Introduction to the second law of thermodynamics on board
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Introduction to the Second Law of Thermodynamics (on board). Heat engine. Thermal efficiency. A cyclic heat engine. : a simple steam power plant. Examples of heat engines. Refrigerators and heat pumps. Coefficient of performance. Heat pump is a device, which

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Introduction to the second law of thermodynamics on board

Introduction to the Second Law of Thermodynamics (on board)


Heat engine

Heat engine

Thermal

efficiency

A cyclic heat engine


Examples of heat engines

: a simple steam power plant

Examples of heat engines


Refrigerators and heat pumps

Refrigerators and heat pumps

Coefficient

of performance

Heat pump is a device, which

operating in a cycle, maintains a

body at a temperature higher than

the surroundings.

Refrigerator is a device, which

operating in a cycle, maintains a

body at a temperature lower than

the temperarature of its surroundings.


Example of a refrigerator

Example of a refrigerator

  • A vapor compression refrigeration system


Introduction to the second law of thermodynamics

Introduction to the Second Law of Thermodynamics


Introducing the second law

Introducing the second law

  • A process should satisfy the first law in order to occur.

  • However, satisfying first law alone does not guarantee that the process will take place.


Examples of impossible processes that do not violate first law

Examples of impossible processes that do not violate first law

  • One more:

  • A cup of coffee does not get hotter

  • in a cooler room by absorbing

  • heat from environment.

Transferring heat to a resistance will not generate

electrical energy

Transferring heat to this paddle-wheel device

will not cause the paddle-wheel to rotate and

raise the mass through the pulley.

Heat


Work was completely converted into heat in joule s experiment

Work was completely converted into heat in Joule’s experiment

Q=W


Some definitions on board discussion

Example of an heat engine: a simple steam power plant

Some definitions (on board/discussion)

  • Thermal energy reservoirs (source and sink)

  • Heat engines

  • Efficiency of a heat engine


Introducing the second law1

Introducing the second law

  • A process should satisfy the first law in order to occur.

  • However, satisfying first law alone does not guarantee that the process will take place.


Examples of impossible processes that do not violate first law1

Examples of impossible processes that do not violate first law

  • One more:

  • A cup of coffee does not get hotter

  • in a cooler room by absorbing

  • heat from environment.

Transferring heat to a resistance will not generate

electrical energy

Transferring heat to this paddle-wheel device

will not cause the paddle-wheel to rotate and

raise the mass through the pulley.

Heat


Statements of the second law

Statements of the second law

  • Two equivalent ways the second law can be stated are due to:

    • Kelvin and Planck (“The Kelvin-Planck statement”)

    • Clausius (“The Clausius statement”).

  • The direction in which processes actually occur can be judged by taking the help of these two statements.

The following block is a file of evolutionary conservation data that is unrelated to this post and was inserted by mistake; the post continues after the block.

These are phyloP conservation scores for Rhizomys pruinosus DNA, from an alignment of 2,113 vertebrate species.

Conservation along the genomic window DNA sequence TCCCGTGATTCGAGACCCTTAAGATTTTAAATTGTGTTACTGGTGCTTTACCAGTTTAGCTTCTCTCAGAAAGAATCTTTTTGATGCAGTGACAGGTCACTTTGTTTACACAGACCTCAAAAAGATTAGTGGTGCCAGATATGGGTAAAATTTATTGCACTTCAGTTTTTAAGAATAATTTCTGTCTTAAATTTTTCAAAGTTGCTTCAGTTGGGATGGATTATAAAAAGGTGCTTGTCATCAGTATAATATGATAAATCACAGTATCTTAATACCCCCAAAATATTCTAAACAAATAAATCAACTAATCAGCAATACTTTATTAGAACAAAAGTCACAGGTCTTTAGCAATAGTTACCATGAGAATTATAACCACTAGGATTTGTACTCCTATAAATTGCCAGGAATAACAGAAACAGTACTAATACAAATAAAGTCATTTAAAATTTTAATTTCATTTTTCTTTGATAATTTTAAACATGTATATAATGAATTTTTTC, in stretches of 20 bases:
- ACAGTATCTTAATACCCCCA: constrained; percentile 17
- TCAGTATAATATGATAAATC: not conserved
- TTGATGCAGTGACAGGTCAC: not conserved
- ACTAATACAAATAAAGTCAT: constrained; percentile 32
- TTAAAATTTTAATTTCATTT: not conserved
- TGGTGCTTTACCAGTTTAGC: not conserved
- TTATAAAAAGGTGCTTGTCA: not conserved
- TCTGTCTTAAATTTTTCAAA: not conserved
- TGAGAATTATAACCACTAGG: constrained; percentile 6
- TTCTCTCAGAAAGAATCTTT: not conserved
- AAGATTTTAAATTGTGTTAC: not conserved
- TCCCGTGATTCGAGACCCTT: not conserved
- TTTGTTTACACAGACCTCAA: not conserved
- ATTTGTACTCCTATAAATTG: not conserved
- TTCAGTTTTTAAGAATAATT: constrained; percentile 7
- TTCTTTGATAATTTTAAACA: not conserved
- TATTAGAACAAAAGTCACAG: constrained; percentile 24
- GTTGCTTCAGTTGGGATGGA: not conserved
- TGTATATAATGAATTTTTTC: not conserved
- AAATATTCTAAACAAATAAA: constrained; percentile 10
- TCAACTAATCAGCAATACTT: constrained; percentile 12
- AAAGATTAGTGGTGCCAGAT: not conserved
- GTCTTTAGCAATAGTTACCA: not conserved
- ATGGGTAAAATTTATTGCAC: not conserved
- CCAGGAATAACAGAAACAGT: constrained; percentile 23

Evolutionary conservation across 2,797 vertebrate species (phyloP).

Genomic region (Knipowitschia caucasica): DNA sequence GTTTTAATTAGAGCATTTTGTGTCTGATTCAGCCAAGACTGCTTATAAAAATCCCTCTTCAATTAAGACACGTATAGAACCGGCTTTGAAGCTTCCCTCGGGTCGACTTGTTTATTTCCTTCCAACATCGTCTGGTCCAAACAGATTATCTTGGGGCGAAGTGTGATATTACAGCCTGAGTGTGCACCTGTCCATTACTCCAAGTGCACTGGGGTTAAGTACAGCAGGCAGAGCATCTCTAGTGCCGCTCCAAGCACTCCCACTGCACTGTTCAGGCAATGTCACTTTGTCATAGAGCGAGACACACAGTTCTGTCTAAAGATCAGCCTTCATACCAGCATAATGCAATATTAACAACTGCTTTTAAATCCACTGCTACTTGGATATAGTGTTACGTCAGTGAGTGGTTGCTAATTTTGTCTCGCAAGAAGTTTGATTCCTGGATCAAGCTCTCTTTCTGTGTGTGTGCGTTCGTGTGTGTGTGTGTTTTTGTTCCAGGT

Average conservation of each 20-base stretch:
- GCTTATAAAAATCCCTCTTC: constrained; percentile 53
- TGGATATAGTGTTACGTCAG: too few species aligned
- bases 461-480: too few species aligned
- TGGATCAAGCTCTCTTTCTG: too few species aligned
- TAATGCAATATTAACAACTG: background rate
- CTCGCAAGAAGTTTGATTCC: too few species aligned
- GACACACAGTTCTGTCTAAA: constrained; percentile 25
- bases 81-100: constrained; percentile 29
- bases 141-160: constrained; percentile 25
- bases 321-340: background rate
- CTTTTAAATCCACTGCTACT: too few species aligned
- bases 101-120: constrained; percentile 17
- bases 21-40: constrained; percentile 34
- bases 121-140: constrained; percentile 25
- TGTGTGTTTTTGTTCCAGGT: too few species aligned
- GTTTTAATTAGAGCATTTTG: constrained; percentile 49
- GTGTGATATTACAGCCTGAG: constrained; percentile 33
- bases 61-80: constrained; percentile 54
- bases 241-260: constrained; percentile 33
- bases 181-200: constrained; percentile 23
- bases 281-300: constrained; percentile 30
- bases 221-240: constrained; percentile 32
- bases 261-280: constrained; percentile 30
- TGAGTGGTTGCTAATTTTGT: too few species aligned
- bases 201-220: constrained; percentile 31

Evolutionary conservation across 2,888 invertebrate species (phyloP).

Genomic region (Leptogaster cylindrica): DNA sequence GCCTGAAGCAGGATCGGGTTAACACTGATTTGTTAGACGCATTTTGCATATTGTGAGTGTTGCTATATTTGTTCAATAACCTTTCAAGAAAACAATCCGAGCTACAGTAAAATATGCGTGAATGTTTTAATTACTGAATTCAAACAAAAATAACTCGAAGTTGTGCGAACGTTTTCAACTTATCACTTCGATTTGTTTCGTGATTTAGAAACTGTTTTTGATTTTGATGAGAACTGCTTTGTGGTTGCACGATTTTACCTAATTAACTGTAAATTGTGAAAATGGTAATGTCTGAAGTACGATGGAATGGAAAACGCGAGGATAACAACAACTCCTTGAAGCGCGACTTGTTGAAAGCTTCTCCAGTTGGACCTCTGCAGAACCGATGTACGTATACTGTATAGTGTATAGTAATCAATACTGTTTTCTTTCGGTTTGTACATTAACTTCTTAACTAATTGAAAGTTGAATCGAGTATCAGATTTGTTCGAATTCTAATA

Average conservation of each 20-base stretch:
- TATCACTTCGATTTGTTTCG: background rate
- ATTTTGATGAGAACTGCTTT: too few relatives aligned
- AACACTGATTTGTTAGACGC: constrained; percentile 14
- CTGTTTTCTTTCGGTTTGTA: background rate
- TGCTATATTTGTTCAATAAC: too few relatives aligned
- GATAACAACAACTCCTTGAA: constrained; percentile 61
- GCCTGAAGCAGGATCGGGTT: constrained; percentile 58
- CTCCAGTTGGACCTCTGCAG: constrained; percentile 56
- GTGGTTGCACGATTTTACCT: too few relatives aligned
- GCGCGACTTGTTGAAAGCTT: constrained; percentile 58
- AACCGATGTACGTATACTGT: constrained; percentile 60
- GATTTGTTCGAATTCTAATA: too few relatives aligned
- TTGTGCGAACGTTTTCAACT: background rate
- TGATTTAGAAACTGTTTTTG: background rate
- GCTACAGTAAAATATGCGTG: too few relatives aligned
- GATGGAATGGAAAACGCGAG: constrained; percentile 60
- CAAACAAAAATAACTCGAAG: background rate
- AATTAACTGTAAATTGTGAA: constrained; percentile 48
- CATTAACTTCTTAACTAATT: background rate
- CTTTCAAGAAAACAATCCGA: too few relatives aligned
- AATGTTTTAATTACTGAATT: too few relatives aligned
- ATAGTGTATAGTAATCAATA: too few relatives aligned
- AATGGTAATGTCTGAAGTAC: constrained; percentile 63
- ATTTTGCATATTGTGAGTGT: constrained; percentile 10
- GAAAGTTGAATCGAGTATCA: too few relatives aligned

• Either of this statements can be used to detect impossible inventions and impossible processes.


Outline of our course of progression on second law

Outline of our course of progression on second law

  • DEDUCTION BASED ON either of the Kelvin-Planck and Clausiusstatements will give us the ability to

    C) state second law as an inequality involving engines/refrigerators in contact with more than one reservoirs

    B) Assign temperature values from a non-empirical perspective and

    find the most efficient refrigerators/engines

  • Following step 1, the property entropy will be defined to allow another more mathematical statement of the second law and another way to judge the actual direction of processes.


The kelvin planck statement of the second law

The Kelvin Planck Statement of the Second Law

  • It is impossible for any device that operates in a cycle to receive heat from a single reservoir and produce a net amount of work.

  • Equivalently:

    • “no heat engine can have a thermal efficiency of 100%”.

    • “For a power plant to operate, the working fluid must exchange heat with the environment as well as the furnace.”


A heat engine that violates the kelvin planck statement

A heat engine that violates the Kelvin Planck statement

You need more than one reservoir to convert heat to work by a cyclic engine (a cold reservoir, is needed to dump the heat which could not be converted to work).


Stating the kelvin planck statement analytically

Stating the Kelvin Planck statement analytically

  • The Kelvin-Planck statement do not forbid cyclic devices operating with a single reservoir, but insists that such a cyclic device should receive work.

  • So, according to the Kelvin Planck statement


Clausius statement of the second law of thermodynamics

Clausius statement of the second law of thermodynamics

  • It is impossible to construct a device that operates in a cycle and produces no effect other than the transfer of heat from a lower temperature body to a higher temperature body.

  • A refrigerator is not a self-acting device: energy (electrical work to the motor driving the compressor) has to be provided from the surroundings to run a refrigerator.